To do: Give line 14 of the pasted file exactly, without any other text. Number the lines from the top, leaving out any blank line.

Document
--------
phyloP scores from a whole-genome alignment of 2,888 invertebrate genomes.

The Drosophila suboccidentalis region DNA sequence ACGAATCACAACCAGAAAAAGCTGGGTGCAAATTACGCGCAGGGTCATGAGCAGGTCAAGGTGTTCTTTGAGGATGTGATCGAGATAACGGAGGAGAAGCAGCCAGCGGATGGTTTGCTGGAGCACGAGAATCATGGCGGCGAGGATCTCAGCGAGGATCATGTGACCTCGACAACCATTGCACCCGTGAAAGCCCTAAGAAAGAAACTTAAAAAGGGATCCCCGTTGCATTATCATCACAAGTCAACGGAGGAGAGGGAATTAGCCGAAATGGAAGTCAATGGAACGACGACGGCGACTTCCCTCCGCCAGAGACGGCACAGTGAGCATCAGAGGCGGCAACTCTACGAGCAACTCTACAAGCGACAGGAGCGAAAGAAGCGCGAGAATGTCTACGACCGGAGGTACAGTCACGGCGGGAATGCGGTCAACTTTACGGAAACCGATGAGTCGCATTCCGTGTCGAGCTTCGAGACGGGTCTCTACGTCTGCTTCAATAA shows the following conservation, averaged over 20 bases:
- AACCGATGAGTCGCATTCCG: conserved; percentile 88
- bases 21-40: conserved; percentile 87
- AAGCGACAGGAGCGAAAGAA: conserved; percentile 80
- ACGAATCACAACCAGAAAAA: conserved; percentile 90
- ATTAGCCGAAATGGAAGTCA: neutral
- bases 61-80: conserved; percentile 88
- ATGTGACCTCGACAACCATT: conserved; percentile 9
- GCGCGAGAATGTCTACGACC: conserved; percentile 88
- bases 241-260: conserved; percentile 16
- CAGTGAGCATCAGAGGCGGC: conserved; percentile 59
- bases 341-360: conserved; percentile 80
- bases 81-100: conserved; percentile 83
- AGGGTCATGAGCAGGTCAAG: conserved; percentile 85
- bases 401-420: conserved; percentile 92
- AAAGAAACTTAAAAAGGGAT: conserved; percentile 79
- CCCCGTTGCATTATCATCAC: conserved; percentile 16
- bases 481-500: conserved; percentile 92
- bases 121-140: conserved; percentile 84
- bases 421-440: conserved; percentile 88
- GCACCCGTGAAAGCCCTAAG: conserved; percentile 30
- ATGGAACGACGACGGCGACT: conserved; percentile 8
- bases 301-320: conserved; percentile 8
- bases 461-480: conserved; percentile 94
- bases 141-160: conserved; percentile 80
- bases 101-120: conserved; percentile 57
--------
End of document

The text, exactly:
- bases 81-100: conserved; percentile 83